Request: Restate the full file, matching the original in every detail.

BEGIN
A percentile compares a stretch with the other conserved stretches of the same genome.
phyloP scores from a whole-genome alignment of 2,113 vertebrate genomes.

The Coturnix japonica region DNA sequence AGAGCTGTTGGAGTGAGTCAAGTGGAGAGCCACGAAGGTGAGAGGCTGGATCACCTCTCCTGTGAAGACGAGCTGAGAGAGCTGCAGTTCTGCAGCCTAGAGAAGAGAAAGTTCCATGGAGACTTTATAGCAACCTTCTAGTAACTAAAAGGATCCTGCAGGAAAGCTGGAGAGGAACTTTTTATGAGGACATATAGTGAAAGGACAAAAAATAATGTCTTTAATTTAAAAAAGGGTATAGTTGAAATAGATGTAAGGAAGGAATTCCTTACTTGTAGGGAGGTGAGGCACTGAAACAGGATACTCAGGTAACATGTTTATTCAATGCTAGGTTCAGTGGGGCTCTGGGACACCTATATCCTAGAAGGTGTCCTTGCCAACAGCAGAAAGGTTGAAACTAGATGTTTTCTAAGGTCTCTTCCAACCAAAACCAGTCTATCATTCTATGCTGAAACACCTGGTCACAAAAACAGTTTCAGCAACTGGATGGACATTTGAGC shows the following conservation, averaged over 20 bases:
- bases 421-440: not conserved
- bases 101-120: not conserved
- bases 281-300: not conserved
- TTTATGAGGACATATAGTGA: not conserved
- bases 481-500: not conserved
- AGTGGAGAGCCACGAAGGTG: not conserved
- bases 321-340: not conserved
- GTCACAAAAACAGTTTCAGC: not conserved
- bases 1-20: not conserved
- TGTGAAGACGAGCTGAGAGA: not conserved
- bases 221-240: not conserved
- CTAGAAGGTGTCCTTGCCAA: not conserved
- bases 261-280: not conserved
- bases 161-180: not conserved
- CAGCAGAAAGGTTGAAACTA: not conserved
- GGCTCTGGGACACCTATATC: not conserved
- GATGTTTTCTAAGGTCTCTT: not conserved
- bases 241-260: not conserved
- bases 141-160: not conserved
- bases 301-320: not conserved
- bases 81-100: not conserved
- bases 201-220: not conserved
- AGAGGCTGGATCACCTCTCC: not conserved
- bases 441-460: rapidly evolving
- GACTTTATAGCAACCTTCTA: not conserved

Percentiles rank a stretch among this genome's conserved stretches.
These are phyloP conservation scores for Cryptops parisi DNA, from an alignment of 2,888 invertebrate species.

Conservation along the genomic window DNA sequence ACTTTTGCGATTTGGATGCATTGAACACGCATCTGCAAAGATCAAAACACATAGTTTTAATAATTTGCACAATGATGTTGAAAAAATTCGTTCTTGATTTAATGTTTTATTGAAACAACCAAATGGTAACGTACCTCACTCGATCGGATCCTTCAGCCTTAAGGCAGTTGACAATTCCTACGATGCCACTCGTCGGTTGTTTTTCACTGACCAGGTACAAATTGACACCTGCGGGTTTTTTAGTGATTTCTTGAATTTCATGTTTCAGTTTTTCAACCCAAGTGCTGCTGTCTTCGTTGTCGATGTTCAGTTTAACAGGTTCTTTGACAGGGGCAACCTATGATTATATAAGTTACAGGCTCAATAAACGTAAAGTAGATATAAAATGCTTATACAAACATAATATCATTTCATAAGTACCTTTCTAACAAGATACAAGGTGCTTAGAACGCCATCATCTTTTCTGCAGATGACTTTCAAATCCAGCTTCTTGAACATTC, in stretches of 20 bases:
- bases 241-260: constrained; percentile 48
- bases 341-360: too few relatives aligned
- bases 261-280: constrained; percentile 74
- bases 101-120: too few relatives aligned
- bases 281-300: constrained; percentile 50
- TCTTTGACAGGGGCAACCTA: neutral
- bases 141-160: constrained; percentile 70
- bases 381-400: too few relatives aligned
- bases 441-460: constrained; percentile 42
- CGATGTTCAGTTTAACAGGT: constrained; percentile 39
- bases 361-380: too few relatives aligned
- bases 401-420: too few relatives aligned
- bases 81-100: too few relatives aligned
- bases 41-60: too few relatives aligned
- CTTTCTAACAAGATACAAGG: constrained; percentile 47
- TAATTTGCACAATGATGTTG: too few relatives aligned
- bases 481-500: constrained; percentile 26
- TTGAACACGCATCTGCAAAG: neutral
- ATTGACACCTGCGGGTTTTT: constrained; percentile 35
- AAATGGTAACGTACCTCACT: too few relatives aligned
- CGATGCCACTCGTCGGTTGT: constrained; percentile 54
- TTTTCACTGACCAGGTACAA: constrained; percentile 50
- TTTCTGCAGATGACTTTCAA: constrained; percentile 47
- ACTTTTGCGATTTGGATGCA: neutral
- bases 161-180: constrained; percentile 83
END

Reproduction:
A percentile compares a stretch with the other conserved stretches of the same genome.
phyloP scores from a whole-genome alignment of 2,113 vertebrate genomes.

The Coturnix japonica region DNA sequence AGAGCTGTTGGAGTGAGTCAAGTGGAGAGCCACGAAGGTGAGAGGCTGGATCACCTCTCCTGTGAAGACGAGCTGAGAGAGCTGCAGTTCTGCAGCCTAGAGAAGAGAAAGTTCCATGGAGACTTTATAGCAACCTTCTAGTAACTAAAAGGATCCTGCAGGAAAGCTGGAGAGGAACTTTTTATGAGGACATATAGTGAAAGGACAAAAAATAATGTCTTTAATTTAAAAAAGGGTATAGTTGAAATAGATGTAAGGAAGGAATTCCTTACTTGTAGGGAGGTGAGGCACTGAAACAGGATACTCAGGTAACATGTTTATTCAATGCTAGGTTCAGTGGGGCTCTGGGACACCTATATCCTAGAAGGTGTCCTTGCCAACAGCAGAAAGGTTGAAACTAGATGTTTTCTAAGGTCTCTTCCAACCAAAACCAGTCTATCATTCTATGCTGAAACACCTGGTCACAAAAACAGTTTCAGCAACTGGATGGACATTTGAGC shows the following conservation, averaged over 20 bases:
- bases 421-440: not conserved
- bases 101-120: not conserved
- bases 281-300: not conserved
- TTTATGAGGACATATAGTGA: not conserved
- bases 481-500: not conserved
- AGTGGAGAGCCACGAAGGTG: not conserved
- bases 321-340: not conserved
- GTCACAAAAACAGTTTCAGC: not conserved
- bases 1-20: not conserved
- TGTGAAGACGAGCTGAGAGA: not conserved
- bases 221-240: not conserved
- CTAGAAGGTGTCCTTGCCAA: not conserved
- bases 261-280: not conserved
- bases 161-180: not conserved
- CAGCAGAAAGGTTGAAACTA: not conserved
- GGCTCTGGGACACCTATATC: not conserved
- GATGTTTTCTAAGGTCTCTT: not conserved
- bases 241-260: not conserved
- bases 141-160: not conserved
- bases 301-320: not conserved
- bases 81-100: not conserved
- bases 201-220: not conserved
- AGAGGCTGGATCACCTCTCC: not conserved
- bases 441-460: rapidly evolving
- GACTTTATAGCAACCTTCTA: not conserved

Percentiles rank a stretch among this genome's conserved stretches.
These are phyloP conservation scores for Cryptops parisi DNA, from an alignment of 2,888 invertebrate species.

Conservation along the genomic window DNA sequence ACTTTTGCGATTTGGATGCATTGAACACGCATCTGCAAAGATCAAAACACATAGTTTTAATAATTTGCACAATGATGTTGAAAAAATTCGTTCTTGATTTAATGTTTTATTGAAACAACCAAATGGTAACGTACCTCACTCGATCGGATCCTTCAGCCTTAAGGCAGTTGACAATTCCTACGATGCCACTCGTCGGTTGTTTTTCACTGACCAGGTACAAATTGACACCTGCGGGTTTTTTAGTGATTTCTTGAATTTCATGTTTCAGTTTTTCAACCCAAGTGCTGCTGTCTTCGTTGTCGATGTTCAGTTTAACAGGTTCTTTGACAGGGGCAACCTATGATTATATAAGTTACAGGCTCAATAAACGTAAAGTAGATATAAAATGCTTATACAAACATAATATCATTTCATAAGTACCTTTCTAACAAGATACAAGGTGCTTAGAACGCCATCATCTTTTCTGCAGATGACTTTCAAATCCAGCTTCTTGAACATTC, in stretches of 20 bases:
- bases 241-260: constrained; percentile 48
- bases 341-360: too few relatives aligned
- bases 261-280: constrained; percentile 74
- bases 101-120: too few relatives aligned
- bases 281-300: constrained; percentile 50
- TCTTTGACAGGGGCAACCTA: neutral
- bases 141-160: constrained; percentile 70
- bases 381-400: too few relatives aligned
- bases 441-460: constrained; percentile 42
- CGATGTTCAGTTTAACAGGT: constrained; percentile 39
- bases 361-380: too few relatives aligned
- bases 401-420: too few relatives aligned
- bases 81-100: too few relatives aligned
- bases 41-60: too few relatives aligned
- CTTTCTAACAAGATACAAGG: constrained; percentile 47
- TAATTTGCACAATGATGTTG: too few relatives aligned
- bases 481-500: constrained; percentile 26
- TTGAACACGCATCTGCAAAG: neutral
- ATTGACACCTGCGGGTTTTT: constrained; percentile 35
- AAATGGTAACGTACCTCACT: too few relatives aligned
- CGATGCCACTCGTCGGTTGT: constrained; percentile 54
- TTTTCACTGACCAGGTACAA: constrained; percentile 50
- TTTCTGCAGATGACTTTCAA: constrained; percentile 47
- ACTTTTGCGATTTGGATGCA: neutral
- bases 161-180: constrained; percentile 83